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Punnayil Kutt Vs. Raman Nair and ors. - Court Judgment

LegalCrystal Citation
SubjectLimitation
CourtChennai
Decided On
Reported in(1908)18MLJ19
AppellantPunnayil Kutt
RespondentRaman Nair and ors.
Cases ReferredRahimbhoy v. Charles Agnew Tanner I.L.R.
Excerpt:
.....wn..........and so governed by article 97. in our opinion, neither of these articles is applicable to the present suit. the plaint states that as a result of auction chit fund transactions rs. 405 was found due by the defendant to the plaintiff; that the defendant represented that rs. 511-14-0 was due to him by pathummi umma and two others' who were also members of the chit fund and asked the 1st plaintiff to take an assignment of this debt which the 1st plaintiff did; that the 1st plaintiff subsequently sued pathummi umma and the two others making the present defendant a party when it was found that pathummi umma and others were regularly paying the subscription and the defendant was receiving them, till september 1899, for some months after the date of exhibit b, the assigntnent deed to the.....
Judgment:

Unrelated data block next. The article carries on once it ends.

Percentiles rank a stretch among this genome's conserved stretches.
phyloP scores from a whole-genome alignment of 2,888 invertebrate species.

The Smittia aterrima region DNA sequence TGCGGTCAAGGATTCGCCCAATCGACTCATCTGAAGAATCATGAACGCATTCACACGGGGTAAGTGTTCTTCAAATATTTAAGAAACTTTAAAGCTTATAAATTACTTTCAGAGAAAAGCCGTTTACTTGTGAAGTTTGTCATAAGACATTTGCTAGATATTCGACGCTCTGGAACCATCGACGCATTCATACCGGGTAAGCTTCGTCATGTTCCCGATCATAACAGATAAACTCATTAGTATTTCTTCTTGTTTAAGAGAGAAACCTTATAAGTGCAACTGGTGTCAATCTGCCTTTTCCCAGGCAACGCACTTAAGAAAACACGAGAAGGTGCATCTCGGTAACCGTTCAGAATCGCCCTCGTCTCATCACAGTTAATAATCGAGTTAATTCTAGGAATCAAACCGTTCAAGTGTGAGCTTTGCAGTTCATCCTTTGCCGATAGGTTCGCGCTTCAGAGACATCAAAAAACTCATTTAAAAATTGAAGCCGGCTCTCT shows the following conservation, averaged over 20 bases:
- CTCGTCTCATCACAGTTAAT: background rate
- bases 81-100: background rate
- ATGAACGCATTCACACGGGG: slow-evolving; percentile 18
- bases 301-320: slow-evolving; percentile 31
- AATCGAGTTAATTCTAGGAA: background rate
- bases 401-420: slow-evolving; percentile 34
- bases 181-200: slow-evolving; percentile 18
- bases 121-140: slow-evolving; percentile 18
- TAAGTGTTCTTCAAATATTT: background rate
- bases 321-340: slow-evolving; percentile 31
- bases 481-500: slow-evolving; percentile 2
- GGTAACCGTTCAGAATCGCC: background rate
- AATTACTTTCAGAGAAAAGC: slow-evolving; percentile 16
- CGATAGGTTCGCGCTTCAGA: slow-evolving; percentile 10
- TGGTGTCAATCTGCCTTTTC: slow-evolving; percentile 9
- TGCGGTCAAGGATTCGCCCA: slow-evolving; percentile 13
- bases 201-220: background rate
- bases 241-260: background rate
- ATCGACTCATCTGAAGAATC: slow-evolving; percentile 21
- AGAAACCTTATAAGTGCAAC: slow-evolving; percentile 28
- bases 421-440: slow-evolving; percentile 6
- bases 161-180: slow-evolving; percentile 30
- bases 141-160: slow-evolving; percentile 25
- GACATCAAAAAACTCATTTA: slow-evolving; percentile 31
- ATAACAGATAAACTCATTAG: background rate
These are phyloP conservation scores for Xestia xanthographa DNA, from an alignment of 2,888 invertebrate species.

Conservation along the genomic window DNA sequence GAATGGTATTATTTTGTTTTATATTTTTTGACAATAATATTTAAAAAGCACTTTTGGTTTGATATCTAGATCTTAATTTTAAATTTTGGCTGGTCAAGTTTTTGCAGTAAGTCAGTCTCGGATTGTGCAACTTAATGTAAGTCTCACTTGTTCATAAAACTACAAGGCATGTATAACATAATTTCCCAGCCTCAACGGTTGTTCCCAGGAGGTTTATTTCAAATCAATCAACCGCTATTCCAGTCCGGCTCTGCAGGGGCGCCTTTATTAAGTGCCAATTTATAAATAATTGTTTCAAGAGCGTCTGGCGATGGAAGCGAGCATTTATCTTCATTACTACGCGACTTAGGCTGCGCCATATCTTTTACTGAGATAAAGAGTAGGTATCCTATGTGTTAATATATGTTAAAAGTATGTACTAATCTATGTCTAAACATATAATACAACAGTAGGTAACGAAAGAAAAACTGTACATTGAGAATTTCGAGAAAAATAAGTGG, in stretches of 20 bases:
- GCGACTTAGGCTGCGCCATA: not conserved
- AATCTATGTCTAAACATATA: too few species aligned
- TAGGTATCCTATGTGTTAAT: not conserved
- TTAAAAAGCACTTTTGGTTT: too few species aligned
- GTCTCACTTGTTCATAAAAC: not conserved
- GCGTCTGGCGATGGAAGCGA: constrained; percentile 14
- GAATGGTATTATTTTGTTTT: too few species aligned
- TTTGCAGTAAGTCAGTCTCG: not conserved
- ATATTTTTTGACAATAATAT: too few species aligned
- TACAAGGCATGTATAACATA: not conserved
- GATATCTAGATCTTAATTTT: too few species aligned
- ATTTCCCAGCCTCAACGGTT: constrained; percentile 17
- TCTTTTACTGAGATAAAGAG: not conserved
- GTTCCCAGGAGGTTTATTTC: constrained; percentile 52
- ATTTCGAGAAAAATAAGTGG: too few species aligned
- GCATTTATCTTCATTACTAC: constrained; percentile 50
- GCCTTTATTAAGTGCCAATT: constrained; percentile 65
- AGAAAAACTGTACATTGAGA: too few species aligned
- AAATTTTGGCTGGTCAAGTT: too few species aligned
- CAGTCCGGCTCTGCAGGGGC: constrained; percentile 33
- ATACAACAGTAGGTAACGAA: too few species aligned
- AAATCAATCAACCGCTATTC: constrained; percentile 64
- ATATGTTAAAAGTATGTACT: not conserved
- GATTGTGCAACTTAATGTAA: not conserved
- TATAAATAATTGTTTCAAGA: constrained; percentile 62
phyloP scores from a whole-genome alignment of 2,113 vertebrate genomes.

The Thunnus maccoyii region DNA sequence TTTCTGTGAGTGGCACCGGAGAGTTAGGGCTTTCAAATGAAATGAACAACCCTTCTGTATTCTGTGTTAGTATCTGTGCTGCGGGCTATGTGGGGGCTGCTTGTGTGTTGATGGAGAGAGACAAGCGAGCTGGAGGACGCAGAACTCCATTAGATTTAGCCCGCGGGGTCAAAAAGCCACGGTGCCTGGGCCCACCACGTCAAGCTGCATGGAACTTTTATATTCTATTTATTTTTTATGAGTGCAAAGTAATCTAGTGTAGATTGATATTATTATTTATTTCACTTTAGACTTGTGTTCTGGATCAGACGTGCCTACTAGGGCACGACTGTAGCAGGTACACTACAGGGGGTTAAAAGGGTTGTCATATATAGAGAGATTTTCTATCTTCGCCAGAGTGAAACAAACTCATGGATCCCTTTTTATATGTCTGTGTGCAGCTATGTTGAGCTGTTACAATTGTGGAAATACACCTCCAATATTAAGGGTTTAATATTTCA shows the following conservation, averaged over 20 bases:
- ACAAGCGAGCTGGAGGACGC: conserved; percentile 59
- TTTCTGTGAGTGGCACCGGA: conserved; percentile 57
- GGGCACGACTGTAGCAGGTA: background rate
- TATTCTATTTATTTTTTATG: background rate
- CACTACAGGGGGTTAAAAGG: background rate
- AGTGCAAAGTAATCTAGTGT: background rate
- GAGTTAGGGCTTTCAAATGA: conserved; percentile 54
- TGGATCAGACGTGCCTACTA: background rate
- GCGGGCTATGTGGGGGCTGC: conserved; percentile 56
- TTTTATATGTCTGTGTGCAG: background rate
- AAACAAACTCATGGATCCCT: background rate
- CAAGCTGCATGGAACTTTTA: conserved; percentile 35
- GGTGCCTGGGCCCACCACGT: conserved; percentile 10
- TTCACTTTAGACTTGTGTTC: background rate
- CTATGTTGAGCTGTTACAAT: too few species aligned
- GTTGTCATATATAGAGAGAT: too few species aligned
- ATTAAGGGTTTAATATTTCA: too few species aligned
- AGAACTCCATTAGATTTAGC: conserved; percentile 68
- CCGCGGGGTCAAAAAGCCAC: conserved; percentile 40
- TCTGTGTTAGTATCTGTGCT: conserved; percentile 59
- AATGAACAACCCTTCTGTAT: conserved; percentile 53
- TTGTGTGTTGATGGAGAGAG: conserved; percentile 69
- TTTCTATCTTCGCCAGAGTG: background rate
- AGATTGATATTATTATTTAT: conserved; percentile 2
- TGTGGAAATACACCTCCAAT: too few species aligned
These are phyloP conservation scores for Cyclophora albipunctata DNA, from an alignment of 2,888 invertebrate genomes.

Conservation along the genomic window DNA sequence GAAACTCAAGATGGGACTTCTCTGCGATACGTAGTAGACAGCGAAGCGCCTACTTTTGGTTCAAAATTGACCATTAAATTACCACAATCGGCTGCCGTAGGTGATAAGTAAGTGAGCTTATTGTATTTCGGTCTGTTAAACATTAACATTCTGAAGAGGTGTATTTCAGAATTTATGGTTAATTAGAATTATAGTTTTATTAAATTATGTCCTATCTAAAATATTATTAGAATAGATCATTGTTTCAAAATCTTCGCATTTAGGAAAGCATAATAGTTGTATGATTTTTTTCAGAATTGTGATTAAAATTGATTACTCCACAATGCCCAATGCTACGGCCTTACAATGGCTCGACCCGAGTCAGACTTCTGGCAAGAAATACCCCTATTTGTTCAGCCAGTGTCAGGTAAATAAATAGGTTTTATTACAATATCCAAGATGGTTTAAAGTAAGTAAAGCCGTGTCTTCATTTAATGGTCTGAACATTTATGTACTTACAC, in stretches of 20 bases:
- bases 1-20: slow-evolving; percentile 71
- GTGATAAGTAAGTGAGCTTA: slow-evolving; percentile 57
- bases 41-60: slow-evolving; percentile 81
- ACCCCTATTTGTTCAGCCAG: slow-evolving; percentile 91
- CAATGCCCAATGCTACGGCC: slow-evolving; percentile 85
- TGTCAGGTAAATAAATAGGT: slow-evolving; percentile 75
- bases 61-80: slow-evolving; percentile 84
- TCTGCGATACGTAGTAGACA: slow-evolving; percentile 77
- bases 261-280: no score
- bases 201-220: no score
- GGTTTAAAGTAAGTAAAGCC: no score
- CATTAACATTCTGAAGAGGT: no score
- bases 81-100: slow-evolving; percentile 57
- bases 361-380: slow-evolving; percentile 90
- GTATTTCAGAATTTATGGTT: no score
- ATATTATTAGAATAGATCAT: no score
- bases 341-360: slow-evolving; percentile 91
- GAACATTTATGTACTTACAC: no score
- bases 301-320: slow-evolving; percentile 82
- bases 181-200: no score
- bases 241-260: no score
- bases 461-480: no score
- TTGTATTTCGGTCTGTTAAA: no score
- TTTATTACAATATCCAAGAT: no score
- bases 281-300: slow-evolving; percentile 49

1. This case has been dealt with in the lower Courts as if the question were whether the suit is one for money had and received by the defendant for the plaintiffs' use and so governed by Article 62 of the Limitation Act, or one for money paid upon an existing consideration which afterwards failed and so governed by Article 97. In our opinion, neither of these Articles is applicable to the present suit. The plaint states that as a result of auction chit fund transactions Rs. 405 was found due by the defendant to the plaintiff; that the defendant represented that Rs. 511-14-0 was due to him by Pathummi Umma and two others' who were also members of the chit fund and asked the 1st plaintiff to take an assignment of this debt which the 1st plaintiff did; that the 1st plaintiff subsequently sued Pathummi Umma and the two others making the present defendant a party when it was found that Pathummi Umma and others were regularly paying the subscription and the defendant was receiving them, till September 1899, for some months after the date of Exhibit B, the assigntnent deed to the 1st plaintiff. It is then set out in paragraphs 6 and 7 of the plaint that as the defendant deceitfully made the respresentation to the 1st plaintiff that the money was due from,' Pathummi Umma and the others, he was overpowered to assign the debt; that the 1st plaintiff was entitled to recover damages, and in para 10, the cause of action is said to have arisen on the 30th July 1901, the date of the appellate decree in the 1st plaintiff's suit against Pathummi. In our opinion, this is clearly a suit to recover damages for fraud and such a suit is governed by Article 95 - Bank of Madras v. Multan Chand Kanyalal I.L.R. (1903) M. 343. The question then is: When did the fraud become known to the plaintiffs? It has been contended for the appellant that this happened in November 1899 when Pathummi and the others put in their written statements reputdating liability in O.S. No. 631 of 1899, the suit filed against them by the 1st plaintiff. This written statement was notice to the 1st plaintiff that if Pathummi's case was true, he had been defrauded by the present defendant, but he was not bound to assume that the case set up by Pathummi was true and there is no evidence that he knew it to be true until the Munsif's decree in that suit which was dated the 29th September 1900; and unless the plaintiffs be shown to have had knowledge earlier, the suit is within time. When it is doubtful at what precise time the fraud became known to the plaintiffs, the onus is on the defendant to show that the suit is out of time - Rahimbhoy v. Charles Agnew Tanner I.L.R. (1892) B. 341. This burden the defendant has failed to discharge. We are, therefore, of opinion that the lower Courts were right in holding that this suit is not barred. On the facts found in the previous case and also in this case the conduct of the defendant must be held to have been fiaudulent as he well knew that nothing was due when he executed the assignment and he went on himself collecting the subscriptions which fell due subsequently until the fraud collapsed owing to his own default. We accordingly dismiss the second appeal with costs.


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